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'Abstinence-Only' Delays Sex in Young Teens

Abstinence-Only Program as Effective as Safe-Sex Education at Getting Teens to Delay Sexual Activity, Study Says
By
WebMD Health News
Reviewed by Louise Chang, MD

Feb. 1, 2010 -- There has been far more rhetoric than hard science in the politically charged debate about abstinence-only education, but a new study may help change that.

Researchers found an abstinence-only program to be as effective as safe-sex education or a combination approach and more effective than nothing at all for delaying the onset of sexual activity in preteens and young teens.

Two years after attending single-day sessions that focused on abstinence, safer sex, or both, about a third of the African-American sixth and seventh graders who took part in the study reported having had sex.

By contrast, about half of the students who took part in a day-long health program in which sex was not discussed reported being sexually active two years later.

The study did not include older teens, and the abstinence program did not stress waiting until marriage to have sex, as many ideology-based abstinence-only interventions do.

But it was among the most rigorously designed and executed studies ever to examine the long-term impact of an abstinence-only program, and it showed a clear benefit in terms of delaying sex, its lead author tells WebMD.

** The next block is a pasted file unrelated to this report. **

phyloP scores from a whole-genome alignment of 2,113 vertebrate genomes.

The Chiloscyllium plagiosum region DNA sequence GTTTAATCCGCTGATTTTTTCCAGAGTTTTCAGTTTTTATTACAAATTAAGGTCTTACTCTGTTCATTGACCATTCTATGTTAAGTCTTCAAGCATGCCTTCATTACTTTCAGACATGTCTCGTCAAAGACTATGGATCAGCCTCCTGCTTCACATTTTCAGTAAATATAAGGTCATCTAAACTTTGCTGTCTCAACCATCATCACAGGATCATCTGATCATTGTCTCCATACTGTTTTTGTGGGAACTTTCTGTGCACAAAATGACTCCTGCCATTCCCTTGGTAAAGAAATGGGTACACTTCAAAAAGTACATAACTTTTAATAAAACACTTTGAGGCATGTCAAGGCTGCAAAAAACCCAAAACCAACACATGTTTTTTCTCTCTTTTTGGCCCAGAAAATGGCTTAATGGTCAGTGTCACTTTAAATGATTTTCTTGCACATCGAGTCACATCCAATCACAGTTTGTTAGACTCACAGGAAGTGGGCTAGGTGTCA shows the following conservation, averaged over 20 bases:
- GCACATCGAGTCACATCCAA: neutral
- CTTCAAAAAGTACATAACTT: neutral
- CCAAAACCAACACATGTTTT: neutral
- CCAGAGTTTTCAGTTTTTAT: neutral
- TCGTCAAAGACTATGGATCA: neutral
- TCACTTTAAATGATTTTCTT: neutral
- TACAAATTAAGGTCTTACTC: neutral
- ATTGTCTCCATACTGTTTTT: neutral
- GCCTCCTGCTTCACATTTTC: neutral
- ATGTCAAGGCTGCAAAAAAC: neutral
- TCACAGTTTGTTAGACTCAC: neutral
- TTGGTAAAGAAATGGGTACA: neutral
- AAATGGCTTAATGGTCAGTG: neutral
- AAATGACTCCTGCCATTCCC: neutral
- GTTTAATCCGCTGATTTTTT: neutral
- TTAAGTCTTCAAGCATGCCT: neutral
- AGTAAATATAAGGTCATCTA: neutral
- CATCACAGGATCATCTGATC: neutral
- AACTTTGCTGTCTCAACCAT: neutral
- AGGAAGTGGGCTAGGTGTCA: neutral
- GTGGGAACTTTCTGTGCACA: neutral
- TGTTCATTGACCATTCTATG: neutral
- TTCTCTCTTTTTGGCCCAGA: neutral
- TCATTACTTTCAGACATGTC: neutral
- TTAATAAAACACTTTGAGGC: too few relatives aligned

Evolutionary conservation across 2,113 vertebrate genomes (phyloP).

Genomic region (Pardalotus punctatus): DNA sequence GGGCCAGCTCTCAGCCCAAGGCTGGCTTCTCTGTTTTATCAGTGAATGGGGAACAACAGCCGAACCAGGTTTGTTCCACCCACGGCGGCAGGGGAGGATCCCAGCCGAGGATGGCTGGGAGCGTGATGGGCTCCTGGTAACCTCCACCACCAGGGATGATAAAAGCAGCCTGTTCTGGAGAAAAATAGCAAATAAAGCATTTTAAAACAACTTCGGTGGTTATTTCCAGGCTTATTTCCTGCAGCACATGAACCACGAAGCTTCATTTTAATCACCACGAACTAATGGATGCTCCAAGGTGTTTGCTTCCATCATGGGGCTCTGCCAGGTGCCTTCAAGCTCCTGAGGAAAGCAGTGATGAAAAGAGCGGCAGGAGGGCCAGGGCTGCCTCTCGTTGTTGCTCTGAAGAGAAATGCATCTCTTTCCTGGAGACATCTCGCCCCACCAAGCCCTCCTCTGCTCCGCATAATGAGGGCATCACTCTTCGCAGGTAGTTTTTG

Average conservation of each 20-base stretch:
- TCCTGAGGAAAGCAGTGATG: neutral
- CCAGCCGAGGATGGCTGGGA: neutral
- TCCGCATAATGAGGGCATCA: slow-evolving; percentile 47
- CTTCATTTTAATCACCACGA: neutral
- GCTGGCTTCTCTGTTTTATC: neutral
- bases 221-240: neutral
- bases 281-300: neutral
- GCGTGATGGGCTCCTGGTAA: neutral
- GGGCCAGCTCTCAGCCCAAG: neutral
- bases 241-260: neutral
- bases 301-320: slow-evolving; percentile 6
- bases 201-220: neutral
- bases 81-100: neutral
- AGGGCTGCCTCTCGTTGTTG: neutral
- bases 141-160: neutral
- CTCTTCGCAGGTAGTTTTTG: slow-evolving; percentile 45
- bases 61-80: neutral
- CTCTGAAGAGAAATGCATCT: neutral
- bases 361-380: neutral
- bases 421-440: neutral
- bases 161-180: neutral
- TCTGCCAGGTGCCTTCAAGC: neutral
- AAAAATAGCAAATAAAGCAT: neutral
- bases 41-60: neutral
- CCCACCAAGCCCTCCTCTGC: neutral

"Contrary to what a lot of people believe, our research suggests that it is possible for abstinence-only interventions to be effective,” says John B. Jemmott III, PhD, of the University of Pennsylvania.

Feds Abandon Abstinence-Only

Less than a week ago, new figures were released showing that pregnancy rates are increasing among teens in the U.S. for the first time in more than a decade.

The announcement led many critics of abstinence-only education to blame the rise on the proliferation of federally funded abstinence-only programs during the Bush administration.

Concluding that there was little solid science showing that abstinence-only education works, the Obama administration eliminated federal funding for the programs last spring.

National Abstinence Education Association Director Valerie Huber tells WebMD that she hopes the new research will lead the administration to rethink the move.

“This new study provides an opportunity for the president to adopt a course correction in his 2011 budget and reinstate abstinence education funding,” she says.

A total of 622 mostly low-income African-American sixth and seventh graders attending four inner city middle schools took part in the study. Their average age was 12 and there were slightly more girls than boys. The oldest were 15 years old. About one in four of the participants reported ever having sexual intercourse at the start of the study.

The students were assigned to an eight-hour abstinence-only group session, an eight-hour sex education session emphasizing safer sex, an eight- or 12-hour combined abstinence and safer-sex session, or an eight-hour health program, which did not include sex as a topic.

In the abstinence-only group sessions, facilitators stressed the benefits of abstinence and taught the preteens and teens ways to resist pressure to have sex. The program focused on delaying sex until later in life when the adolescent was better able to handle its consequences, rather than abstaining from sex until marriage.

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